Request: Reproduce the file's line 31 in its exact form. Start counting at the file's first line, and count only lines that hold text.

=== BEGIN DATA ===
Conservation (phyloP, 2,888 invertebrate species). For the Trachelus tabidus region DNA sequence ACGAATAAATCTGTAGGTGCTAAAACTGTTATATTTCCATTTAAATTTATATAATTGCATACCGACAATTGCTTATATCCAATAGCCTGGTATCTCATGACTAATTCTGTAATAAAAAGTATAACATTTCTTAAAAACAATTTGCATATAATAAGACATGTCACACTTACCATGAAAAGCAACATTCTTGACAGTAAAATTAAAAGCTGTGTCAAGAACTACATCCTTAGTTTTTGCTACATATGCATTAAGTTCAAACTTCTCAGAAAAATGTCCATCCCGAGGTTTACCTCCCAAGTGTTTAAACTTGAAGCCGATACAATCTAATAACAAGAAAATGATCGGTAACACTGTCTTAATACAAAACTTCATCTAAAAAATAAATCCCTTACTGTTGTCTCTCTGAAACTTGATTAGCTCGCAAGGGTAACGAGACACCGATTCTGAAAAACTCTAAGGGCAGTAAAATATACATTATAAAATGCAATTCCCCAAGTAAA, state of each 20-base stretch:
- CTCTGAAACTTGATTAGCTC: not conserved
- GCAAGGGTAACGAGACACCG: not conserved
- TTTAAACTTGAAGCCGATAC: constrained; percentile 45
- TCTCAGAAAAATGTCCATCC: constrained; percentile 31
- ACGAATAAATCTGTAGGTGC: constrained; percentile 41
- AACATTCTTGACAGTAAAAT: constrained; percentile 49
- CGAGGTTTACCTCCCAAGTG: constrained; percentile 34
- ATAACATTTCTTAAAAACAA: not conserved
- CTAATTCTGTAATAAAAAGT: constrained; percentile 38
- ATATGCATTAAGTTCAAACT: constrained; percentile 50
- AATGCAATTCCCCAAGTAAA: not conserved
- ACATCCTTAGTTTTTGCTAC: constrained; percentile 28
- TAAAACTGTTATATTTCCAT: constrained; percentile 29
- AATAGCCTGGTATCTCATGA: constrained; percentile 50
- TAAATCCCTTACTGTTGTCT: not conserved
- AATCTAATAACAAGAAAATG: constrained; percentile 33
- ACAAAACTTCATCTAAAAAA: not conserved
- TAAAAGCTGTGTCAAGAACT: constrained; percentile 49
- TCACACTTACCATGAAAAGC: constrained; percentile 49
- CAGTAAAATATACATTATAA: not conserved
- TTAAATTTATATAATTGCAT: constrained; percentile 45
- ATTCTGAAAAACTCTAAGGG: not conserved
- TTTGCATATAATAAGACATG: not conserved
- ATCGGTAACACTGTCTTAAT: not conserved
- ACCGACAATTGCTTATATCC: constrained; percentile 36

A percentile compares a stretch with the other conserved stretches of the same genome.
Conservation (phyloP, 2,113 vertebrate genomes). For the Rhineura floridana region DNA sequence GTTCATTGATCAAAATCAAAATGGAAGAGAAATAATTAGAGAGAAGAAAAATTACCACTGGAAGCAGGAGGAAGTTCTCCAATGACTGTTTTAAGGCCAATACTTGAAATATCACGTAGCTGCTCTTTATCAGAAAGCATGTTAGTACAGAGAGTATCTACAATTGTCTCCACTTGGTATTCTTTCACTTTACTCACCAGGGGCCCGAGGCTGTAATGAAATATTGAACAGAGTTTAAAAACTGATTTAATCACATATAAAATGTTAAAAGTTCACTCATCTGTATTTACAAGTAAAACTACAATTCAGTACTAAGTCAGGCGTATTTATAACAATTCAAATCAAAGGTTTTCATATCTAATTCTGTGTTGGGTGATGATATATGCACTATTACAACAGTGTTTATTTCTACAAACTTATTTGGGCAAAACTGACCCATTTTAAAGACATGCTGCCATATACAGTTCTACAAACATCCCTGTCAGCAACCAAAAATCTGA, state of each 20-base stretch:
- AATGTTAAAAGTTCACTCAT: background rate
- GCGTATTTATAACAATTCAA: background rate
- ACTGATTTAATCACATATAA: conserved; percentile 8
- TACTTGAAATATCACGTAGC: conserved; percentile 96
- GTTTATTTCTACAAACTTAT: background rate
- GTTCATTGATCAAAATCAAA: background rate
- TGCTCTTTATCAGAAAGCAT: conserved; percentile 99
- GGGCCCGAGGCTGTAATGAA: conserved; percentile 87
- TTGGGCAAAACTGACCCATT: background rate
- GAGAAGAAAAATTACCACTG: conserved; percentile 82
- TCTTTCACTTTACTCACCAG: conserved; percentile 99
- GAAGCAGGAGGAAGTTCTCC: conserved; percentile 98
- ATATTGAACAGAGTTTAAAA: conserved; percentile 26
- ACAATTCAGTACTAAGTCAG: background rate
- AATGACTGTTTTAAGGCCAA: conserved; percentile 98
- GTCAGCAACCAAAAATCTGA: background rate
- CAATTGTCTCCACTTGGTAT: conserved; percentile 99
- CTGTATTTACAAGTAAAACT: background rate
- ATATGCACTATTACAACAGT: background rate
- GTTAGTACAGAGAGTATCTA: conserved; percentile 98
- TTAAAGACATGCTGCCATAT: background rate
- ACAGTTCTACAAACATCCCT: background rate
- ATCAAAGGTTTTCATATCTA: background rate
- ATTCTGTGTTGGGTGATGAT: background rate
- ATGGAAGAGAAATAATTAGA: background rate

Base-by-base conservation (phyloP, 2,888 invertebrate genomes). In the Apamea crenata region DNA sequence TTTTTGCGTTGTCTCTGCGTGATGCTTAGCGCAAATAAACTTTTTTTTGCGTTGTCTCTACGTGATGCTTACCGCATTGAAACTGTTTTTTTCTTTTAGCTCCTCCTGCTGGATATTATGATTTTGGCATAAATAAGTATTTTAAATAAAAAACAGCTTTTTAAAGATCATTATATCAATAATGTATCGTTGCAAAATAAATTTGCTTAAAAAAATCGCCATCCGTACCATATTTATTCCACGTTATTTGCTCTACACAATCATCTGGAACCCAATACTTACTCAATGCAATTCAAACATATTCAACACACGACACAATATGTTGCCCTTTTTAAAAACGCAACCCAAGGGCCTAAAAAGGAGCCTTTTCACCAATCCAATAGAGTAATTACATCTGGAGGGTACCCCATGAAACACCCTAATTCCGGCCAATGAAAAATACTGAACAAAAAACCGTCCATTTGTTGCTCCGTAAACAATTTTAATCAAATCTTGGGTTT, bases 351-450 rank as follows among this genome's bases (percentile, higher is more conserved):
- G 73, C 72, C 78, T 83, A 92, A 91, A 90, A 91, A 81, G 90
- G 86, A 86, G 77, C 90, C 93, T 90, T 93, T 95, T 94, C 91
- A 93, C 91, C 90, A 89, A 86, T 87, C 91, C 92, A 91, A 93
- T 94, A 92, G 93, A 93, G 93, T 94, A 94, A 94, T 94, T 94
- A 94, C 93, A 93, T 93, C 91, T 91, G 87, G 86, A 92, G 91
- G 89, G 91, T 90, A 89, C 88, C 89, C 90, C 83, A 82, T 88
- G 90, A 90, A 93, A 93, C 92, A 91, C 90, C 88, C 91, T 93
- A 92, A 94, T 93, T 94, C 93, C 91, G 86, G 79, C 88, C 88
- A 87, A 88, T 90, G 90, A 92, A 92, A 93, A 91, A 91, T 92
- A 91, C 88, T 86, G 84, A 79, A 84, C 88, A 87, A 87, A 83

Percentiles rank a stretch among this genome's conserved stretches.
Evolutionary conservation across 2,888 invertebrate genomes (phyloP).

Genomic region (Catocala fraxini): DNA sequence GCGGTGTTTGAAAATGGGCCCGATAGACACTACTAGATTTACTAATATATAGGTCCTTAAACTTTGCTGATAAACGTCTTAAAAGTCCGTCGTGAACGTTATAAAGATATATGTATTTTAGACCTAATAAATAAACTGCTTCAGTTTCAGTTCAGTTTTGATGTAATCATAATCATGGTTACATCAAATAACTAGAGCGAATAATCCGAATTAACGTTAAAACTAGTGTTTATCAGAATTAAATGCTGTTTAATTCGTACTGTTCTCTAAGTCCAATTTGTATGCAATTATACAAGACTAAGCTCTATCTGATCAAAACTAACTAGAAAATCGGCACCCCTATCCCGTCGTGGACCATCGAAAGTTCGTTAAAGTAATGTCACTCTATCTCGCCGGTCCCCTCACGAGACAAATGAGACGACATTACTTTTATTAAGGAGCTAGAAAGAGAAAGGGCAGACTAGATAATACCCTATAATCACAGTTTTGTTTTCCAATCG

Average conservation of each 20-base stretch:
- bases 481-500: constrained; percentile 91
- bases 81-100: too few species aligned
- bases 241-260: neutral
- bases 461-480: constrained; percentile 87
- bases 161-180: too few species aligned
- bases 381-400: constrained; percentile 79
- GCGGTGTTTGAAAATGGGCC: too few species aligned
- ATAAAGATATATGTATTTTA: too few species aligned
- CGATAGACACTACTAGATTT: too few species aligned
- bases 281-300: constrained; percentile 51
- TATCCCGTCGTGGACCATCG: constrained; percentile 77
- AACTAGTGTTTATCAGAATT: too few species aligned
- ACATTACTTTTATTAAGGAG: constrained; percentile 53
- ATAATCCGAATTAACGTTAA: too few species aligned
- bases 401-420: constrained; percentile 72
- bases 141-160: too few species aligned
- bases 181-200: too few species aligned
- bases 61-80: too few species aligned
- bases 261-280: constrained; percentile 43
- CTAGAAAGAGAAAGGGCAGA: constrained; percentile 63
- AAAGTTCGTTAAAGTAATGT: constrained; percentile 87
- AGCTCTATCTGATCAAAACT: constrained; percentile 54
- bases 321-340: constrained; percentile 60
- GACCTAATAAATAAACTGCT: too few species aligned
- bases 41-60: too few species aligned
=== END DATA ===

- ACTGATTTAATCACATATAA: conserved; percentile 8